If KPN wants to match the French FTTH plans, it should buy out Reggefiber

Tuesday 8 February 2011 | 16:19 CET | Market Commentary

At the launch of Conquests 2015 France Telecom/Orange has unveiled a new part of its multi-year plan Conquests 2015: an accelerated roll-out of FTTH. This is also part of the ‘National Program for Very High-Speed Broadband’, in which the government is trying to stimulate operators to speed up fibre deployment. At the launch of Conquests 2015 in July 2010, FT said it would invest EUR 2 billion in FTTH (to the end of 2015), with the aim of reaching 40 percent coverage in 2012. It’s now added the following targets:

  • 10 million homes passed 2015, split across 3,600 municipalities (of a total 36,600) in 220 metro areas.
  • 15 million homes, or 60 percent of the total, passed in 2020.

FT is also looking to cooperate in other areas on deploying interim technology, such as FTTC (or VDSL) and satellite. The company is also looking for joint investments on FTTH. France Telecom is already active in 15 cities and competes on the FTTH market mainly with Iliad (Free), SFR and Numericable. France Telecom profits clearly from cooperating on the French market. Requirements exist for network sharing, helping to push down sharply the costs. If this didn’t exist, the budget would be much higher than 2 billion. Furthermore, the government is ready to co-invest (see French minister calls for 2 million FTTH lines by end-2011).

Let’s compare these plans to KPN. Reggefiber, the joint venture run by KPN and Reggeborgh, targets 1.1-1.3 million homes passed (16% coverage) by the end of 2012, by connecting 250,000 to 300,000 houses per year at a cost of EUR 250-300 million per year. Its recent loan from the EIB and a number of commercial banks, worth EUR 285 million, will not cover all its plans, as a substantial part has already been invested via shareholder loans from KPN and Reggeborgh. These will have to be paid off with the new loan. So at the end of this year, Reggefiber will again have to look for new capital, as its existing assets are not enough to make the company self-financing. Given the long term of the EIB loan, it’s clear the company has been searching a while for fresh money.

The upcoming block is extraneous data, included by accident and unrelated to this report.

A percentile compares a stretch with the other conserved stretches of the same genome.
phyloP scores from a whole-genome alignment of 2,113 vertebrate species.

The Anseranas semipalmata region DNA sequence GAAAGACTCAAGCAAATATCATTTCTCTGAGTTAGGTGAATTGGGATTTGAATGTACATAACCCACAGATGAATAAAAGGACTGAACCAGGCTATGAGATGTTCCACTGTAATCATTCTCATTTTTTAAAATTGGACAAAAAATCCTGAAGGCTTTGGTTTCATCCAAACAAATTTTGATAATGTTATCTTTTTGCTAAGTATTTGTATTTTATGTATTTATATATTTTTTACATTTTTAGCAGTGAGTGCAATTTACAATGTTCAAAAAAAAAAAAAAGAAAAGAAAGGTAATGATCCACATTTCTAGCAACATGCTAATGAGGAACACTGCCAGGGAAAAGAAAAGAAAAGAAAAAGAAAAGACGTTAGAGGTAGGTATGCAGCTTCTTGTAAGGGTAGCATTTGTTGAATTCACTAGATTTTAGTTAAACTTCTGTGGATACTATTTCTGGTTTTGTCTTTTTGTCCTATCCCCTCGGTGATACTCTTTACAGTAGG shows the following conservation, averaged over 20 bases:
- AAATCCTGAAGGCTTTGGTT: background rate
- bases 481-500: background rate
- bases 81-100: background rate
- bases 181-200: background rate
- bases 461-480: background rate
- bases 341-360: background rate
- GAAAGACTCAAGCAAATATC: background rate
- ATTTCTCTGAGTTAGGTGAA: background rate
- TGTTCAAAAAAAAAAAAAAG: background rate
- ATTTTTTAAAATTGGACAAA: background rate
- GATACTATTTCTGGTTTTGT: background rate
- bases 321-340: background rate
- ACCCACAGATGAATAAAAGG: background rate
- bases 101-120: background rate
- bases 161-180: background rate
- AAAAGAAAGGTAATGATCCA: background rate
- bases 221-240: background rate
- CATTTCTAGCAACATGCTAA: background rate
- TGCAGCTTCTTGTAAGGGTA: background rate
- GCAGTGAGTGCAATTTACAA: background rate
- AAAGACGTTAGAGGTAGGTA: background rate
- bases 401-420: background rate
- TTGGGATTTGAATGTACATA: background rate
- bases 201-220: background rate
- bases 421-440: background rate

If KPN/Reggefiber continue after 2012 at the same speed, around 3.4 million homes would be connected at the end of 2020, good for coverage of around 45 percent. This is considerably behind the French plans, which don’t even include yet plans by the competition. Furthermore, KPN needs FTTH much more to compete with cable operators, a factor not as pressing for France Telecom.

What’s the outlook for all of the Netherlands? CIF, which is backed by pension funds, and various small cable operators have started rolling out fibre, but they have a reach of only around 10 percent. If Reggefiber’s dream of 80 percent coverage by the end of 2020 is to be realized, then there are a few possibilities for action:

  1. KPN quickly acquires all of Reggefiber and pumps in capital (equity or debt). This won’t mean a huge jump in capex; once the current round of VDSL2 investments is completed, a fair bit will be available that no longer has to go to DSL and can be devoted to FTTH.
  2. UPC and Ziggo deploy fibre in their access networks. For the moment, there’s no plan to do this; they are performing very well in the current market and see no need for FTTH yet. The rise of streaming video is probably the biggest threat to this vision.
  3. Newcomers help Reggefiber. Various players have made themselves known, such as Jelcer (via the sewers) and operators targeting customer-owned networks (OONO, Teleplaza, GlasOperator, WDoo). However these are still very small projects. Vodafone, T-Mobile and Tele2 could in theory be candidates though.

Of the three possibilities, the first seems the most likely. This is just one of the issues the new CEO Eelco Blok will need to commit to when he takes up office this spring.

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